Should I Cover My Air Conditioner After Summer?
We cover many of our outdoor features once the warm weather subsides, from the patio furniture to the pool—but what about the air conditioner? When it comes to the heating and cooling unit in your Sterling, VA home, there are several coverage options. Read on to learn when, why and how you should go about covering your outdoor HVAC unit after summer. Need heating and air conditioning repair in Sterling? Give the team at Cardinal Plumbing, Heating and Air a call at (703) 645-4527 or visit us online to schedule same day service.
Why Should I Cover My Air Conditioner?The condenser unit—your A/C system’s outdoor unit—is designed and built to withstand the elements. That’s why it’s typically fine during summer storms and rainy weather. The trouble lies with debris like twigs, leaves and nuts. When these kinds of foliage get into your unit, moisture can collect in and around them, causing corrosion, mold growth or airflow and drainage blockages. In severe cases, a clogged condenser unit won’t be able to release the warm air removed from your home to the outdoors. This can greatly decrease its efficiency and drive up utility costs, not to mention causing breakdowns over time. While it’s not always necessary to cover an outdoor condenser unit, doing so can help reduce maintenance requirements and extend a unit’s life. As trees shed their leaves in the fall, this is really the only time of the year homeowners need to worry about covering their outdoor units. Extra precautions can also be taken during heavy winter storms to prevent snow and ice from damaging your unit, though this depends on your location and climate.
How Should I Cover My Air Conditioner?A good rule of thumb is to only cover the top of your outdoor air conditioner unit, with the sides of the cover only coming down roughly 6–8 inches. That’s because a full cover can trap moisture inside of your condenser, leading to corrosion and possible mold growth. Another consideration is that a fully covered unit offers shelter, which can invite small animals, like rodents, to take up residence in your condenser unit. If you do opt for full coverage, it’s important to select a light and breathable material, such as a mesh cover, to ensure that moisture can still escape. If you need to protect your unit from heavy snow, hail and ice, try placing plywood on top of the unit with bricks or stones to help it stay put. This will shield your unit from taking on damage due to ice or heavy snowfall—just be sure to clear off accumulated snow and remove the plywood cover once the storm is over. Throughout the fall and winter, it’s wise to inspect your outdoor unit about once a week. Check that the cover remains in place and remove any accumulated snow, ice or debris.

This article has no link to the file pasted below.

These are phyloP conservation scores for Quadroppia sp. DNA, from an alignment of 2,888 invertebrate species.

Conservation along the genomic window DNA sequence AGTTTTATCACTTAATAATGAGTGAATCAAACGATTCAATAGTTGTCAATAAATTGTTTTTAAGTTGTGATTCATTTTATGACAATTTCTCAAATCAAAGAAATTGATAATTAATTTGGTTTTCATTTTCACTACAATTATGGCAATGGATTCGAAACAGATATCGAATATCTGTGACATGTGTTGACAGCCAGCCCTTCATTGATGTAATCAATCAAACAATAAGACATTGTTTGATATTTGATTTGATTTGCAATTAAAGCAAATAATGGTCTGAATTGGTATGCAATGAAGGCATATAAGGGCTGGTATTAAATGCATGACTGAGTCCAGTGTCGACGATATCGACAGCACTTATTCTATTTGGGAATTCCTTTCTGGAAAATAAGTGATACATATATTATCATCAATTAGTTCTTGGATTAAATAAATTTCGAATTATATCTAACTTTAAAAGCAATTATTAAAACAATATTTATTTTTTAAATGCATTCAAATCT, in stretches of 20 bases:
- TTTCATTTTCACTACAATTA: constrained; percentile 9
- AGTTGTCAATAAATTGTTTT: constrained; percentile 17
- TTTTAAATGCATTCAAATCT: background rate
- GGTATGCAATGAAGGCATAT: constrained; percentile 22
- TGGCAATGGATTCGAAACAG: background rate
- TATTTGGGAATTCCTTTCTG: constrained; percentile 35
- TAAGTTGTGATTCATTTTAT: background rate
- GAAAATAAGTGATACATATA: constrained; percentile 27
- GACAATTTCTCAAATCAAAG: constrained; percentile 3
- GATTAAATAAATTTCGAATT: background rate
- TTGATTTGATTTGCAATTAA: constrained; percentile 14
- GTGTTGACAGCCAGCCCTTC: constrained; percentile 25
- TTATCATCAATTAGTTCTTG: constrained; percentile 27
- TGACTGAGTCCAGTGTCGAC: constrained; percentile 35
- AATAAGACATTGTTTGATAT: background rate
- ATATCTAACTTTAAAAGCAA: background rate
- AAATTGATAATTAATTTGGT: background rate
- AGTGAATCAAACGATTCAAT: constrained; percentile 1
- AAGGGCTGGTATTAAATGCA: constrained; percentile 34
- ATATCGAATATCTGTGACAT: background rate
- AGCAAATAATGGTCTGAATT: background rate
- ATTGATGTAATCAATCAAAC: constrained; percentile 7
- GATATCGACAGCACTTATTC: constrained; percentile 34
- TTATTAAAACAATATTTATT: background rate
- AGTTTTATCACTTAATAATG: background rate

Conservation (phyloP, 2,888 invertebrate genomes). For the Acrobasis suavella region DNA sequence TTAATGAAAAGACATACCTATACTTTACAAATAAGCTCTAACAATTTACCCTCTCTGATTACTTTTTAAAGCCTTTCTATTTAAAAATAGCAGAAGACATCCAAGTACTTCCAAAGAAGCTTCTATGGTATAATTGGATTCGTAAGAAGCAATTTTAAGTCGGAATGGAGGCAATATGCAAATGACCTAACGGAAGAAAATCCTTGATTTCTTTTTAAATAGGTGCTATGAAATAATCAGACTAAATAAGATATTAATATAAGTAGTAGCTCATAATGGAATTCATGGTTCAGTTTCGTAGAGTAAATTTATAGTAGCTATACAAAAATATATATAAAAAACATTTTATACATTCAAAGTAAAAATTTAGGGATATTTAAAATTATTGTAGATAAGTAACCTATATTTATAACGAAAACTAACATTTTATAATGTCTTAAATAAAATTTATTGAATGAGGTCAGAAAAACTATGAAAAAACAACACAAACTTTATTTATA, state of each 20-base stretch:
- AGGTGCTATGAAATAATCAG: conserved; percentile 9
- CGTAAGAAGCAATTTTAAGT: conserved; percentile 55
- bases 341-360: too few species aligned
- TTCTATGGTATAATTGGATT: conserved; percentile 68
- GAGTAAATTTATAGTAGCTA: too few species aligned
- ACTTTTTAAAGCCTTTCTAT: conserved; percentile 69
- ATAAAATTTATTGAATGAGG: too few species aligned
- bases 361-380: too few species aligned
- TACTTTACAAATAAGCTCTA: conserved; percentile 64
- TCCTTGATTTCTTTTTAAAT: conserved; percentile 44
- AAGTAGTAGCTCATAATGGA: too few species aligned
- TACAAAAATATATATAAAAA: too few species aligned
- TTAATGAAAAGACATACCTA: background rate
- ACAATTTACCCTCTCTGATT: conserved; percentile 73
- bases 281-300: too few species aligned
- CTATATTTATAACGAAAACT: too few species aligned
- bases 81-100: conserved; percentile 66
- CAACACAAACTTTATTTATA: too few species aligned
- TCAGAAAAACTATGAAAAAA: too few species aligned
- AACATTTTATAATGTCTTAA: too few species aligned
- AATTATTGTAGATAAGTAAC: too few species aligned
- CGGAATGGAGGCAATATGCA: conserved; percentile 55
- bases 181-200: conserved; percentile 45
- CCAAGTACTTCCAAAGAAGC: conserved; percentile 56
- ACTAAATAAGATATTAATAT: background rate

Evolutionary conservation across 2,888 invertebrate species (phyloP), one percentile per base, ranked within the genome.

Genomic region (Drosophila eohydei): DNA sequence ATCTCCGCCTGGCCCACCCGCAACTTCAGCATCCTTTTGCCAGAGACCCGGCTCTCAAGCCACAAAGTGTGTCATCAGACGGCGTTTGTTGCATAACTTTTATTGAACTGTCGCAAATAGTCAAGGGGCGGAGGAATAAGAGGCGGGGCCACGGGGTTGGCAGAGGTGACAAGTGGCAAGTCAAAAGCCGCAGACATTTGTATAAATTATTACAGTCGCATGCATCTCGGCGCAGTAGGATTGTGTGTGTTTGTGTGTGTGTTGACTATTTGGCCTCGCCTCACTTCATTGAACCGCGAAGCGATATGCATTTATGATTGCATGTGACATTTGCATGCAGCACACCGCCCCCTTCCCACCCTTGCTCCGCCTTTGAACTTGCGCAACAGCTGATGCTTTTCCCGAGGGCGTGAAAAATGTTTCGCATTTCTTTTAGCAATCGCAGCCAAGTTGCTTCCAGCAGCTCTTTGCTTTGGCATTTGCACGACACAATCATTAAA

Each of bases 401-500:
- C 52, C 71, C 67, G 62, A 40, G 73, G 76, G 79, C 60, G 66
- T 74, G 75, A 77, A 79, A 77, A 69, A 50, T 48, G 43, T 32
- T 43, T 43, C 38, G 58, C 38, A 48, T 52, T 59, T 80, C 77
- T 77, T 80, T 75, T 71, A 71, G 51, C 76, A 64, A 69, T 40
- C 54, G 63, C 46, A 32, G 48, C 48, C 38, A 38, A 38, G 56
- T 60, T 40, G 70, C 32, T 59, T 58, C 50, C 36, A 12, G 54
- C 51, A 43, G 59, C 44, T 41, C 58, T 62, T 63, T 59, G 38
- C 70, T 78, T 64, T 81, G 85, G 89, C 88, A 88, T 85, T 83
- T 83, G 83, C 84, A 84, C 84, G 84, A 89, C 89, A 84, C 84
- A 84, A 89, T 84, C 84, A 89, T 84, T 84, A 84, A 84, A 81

Do I Need to Cover a Window Unit?Just like outdoor condenser units, the outer portion of your window unit is built to withstand rain and snow. There is, however, the danger of cold drafts making their way into your home through your window unit. Likewise, heated air can escape through a window A/C, which can drive up energy costs as your heater works harder to keep indoor temperatures comfortable. Indoor A/C covers are available to help seal potential air leaks. Decorative covers can help hide an unsightly unit when it’s not in use, and they remove the need to take the unit out and reinstall it when the weather heats up again.
Air Conditioner MaintenanceAside from covering an outdoor unit, there are several maintenance tasks homeowners can perform to ensure their unit is adequately protected. Let’s dive in:
- Clear away debris like leaves, twigs, branches, seeds and nuts from the area surrounding your condenser unit.
- Carefully remove any debris that gets caught between your outdoor unit’s metal fins.
- Vacuum any remaining debris or dust from the outside of the unit with a soft brush attachment.
- Gently straighten any bent metal fins with a butter knife.
- If your unit is covered in dirt and grime, remove the top grill and hose down the metal fins from the inside out (just be sure to turn the unit completely off first).
- Trim back nearby bushes or shrubbery, leaving at least a 2-ft clearance around your unit.
- Trim and prune tree branches directly above your unit, especially if you notice any dead branches.
- If you have a dog, create a barrier to prevent Fido from repeatedly urinating on your outdoor unit, as this can cause corrosion.
- Schedule a maintenance visit from an HVAC professional in the spring and fall seasons.